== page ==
What federal regulators found

Near the Denka plant, the EPA made clear that efforts by the LDEQ and the company to substantially lower chloroprene emissions haven’t been enough to meet federal recommendations.

“There is no question, however, that elevated cancer risk for residents of all ages and school children still exists and has existed as a result of breathing air polluted with chloroprene and that this risk has impacted and currently impacts Black residents disproportionately,” wrote Dorka.

As a result, she wrote that the EPA has “significant concerns” that residents and students have faced discrimination under LDEQ’s implementation of its pollution control program.

Figure 1:  Denka Modeled Average Annual Chloroprene Concentrations (2020) EPA map
A graphic created by the Environmental Protection Agency models the average annual exposure to chloroprene of areas in St. John the Baptist Parish. Areas exposed to greater than .2 micrograms face an unacceptable level of elevated cancer risk. Federal regulators prefer for exposure levels to sit around .02 micrograms, or the pale yellow color shown on the map.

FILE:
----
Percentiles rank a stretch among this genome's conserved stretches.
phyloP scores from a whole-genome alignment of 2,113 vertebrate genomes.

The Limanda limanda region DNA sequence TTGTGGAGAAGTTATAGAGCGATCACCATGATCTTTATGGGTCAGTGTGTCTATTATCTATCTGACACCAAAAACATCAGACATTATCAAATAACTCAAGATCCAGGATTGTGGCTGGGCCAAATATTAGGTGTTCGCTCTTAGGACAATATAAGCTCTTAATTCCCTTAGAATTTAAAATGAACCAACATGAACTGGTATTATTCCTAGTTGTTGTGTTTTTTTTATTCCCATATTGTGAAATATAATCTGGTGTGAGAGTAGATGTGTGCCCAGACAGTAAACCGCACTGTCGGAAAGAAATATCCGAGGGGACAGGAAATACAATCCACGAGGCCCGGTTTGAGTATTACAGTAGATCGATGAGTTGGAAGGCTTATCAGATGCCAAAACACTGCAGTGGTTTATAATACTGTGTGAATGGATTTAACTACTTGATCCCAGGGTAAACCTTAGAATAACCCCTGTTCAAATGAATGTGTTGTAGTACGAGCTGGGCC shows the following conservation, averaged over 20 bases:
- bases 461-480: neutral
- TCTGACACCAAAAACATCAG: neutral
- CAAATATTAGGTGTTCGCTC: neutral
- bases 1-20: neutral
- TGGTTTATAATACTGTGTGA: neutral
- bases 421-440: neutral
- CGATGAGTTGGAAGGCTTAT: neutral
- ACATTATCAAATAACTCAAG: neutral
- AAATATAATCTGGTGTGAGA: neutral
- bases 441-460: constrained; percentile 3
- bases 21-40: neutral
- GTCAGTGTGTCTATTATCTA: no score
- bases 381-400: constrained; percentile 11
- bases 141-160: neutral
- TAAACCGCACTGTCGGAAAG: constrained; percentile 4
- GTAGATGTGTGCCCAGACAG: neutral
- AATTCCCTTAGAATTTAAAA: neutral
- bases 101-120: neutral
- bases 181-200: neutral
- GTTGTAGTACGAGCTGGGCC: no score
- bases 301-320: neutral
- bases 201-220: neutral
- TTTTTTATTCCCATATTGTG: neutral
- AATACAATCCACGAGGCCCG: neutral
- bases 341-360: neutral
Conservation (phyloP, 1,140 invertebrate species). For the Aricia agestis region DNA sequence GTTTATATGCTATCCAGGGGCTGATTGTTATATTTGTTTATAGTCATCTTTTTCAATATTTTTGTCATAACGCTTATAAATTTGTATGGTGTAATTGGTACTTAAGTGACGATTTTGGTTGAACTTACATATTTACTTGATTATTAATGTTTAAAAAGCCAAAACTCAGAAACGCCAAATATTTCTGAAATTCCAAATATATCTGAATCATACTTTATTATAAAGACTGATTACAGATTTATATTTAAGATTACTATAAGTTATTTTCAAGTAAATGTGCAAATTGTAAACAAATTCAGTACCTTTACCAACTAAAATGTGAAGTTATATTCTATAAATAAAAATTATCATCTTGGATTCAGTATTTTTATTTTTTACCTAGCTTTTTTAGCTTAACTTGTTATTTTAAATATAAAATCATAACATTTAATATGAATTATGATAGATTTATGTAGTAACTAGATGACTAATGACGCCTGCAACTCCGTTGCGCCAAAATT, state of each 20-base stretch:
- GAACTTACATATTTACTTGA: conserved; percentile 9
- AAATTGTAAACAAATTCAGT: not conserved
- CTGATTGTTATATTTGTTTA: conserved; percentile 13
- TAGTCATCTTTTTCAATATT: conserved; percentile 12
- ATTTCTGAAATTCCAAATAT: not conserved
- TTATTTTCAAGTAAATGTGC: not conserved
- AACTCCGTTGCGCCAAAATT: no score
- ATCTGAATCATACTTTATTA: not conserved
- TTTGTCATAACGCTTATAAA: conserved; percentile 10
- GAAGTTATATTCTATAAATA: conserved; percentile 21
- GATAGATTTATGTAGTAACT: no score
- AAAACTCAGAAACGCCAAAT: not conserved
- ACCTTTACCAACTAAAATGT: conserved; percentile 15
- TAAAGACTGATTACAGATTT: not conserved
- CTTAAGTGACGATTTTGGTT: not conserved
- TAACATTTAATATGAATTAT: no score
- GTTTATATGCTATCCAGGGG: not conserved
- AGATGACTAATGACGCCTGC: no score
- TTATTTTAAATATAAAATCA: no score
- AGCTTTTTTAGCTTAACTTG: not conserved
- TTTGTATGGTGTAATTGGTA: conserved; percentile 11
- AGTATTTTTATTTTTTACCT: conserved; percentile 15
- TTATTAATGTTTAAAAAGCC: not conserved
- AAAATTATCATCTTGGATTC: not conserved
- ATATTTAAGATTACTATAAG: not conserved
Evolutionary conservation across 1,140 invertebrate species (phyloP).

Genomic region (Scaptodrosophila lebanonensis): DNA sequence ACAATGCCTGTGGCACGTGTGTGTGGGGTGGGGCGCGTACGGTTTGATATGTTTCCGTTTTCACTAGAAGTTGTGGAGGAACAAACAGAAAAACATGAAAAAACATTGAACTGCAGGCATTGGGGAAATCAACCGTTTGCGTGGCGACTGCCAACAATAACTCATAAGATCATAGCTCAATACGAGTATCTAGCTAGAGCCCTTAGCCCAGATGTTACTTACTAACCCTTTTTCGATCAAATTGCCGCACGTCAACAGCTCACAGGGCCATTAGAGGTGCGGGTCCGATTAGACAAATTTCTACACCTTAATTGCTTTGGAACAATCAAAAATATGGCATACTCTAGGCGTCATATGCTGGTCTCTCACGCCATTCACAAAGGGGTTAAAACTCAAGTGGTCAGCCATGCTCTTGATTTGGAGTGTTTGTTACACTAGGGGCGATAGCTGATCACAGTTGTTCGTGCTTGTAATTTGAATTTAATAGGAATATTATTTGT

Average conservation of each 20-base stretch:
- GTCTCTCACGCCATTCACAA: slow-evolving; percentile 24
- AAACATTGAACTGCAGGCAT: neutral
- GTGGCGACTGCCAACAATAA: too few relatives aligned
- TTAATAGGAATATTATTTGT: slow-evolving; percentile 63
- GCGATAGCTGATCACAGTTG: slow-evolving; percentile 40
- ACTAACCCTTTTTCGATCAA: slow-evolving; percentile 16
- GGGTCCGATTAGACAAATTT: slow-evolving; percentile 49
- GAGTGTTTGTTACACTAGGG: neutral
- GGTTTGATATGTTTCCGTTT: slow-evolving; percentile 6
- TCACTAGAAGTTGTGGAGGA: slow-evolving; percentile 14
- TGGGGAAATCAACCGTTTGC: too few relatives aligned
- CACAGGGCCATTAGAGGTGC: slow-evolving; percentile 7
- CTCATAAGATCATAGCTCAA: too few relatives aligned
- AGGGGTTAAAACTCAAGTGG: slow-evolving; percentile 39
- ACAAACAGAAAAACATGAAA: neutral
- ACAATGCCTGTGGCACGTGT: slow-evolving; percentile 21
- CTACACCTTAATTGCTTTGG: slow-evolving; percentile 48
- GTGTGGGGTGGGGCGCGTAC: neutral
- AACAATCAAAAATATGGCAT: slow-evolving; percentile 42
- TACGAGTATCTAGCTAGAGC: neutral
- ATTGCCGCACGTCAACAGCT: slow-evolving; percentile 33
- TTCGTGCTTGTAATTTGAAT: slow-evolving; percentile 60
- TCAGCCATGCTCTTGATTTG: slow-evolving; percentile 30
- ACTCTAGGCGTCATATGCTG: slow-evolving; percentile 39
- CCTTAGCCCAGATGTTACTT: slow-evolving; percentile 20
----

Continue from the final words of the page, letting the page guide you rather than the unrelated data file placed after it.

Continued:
The federal officials also cited concerns about the state agency and LDEQ Secretary Chuck Carr Brown’s repeated mischaracterization of risk posed by levels of chloroprene exposure that exceeded the EPA’s guidelines during meetings in 2018.

“Dr. Brown’s mischaracterizing the category of carcinogen on behalf of LDEQ had the potential to confuse and mislead, even if that was not LDEQ’s intention,” Dorka wrote.

The EPA also found flaws in the state health department’s research into residents’ chloroprene exposure and the state staff’s communication of results to the community and environmental agency. Dorka’s team looked at several reports from the state between 2017 and 2021, finding problems with each of them.

For example, Dorka deemed a 2017 report unreliable after omitting key information ranging from the report’s author to using outdated information on the health risks associated with chloroprene.

EJ for all tour river parish st john denka
Halle Parker
Participants on a "Toxic Tour" promoting Arizona Rep. Raul Grijalva's proposed "Environmental Justice for All Act" stop at Denka Performance Elastomer, a chemical plant in Reserve, La. on June 18, 2022.

Another study in 2018 informed the local school board that moving children from the elementary school neighboring plant to another campus 1.5 miles away would "not greatly decrease" risks associated with exposure to chloroprene.

Dorka said that report didn’t acknowledge the students’ “unacceptably high cancer risks” and limited its scope to omit how moving students to locations even farther from Denka would have lowered exposure.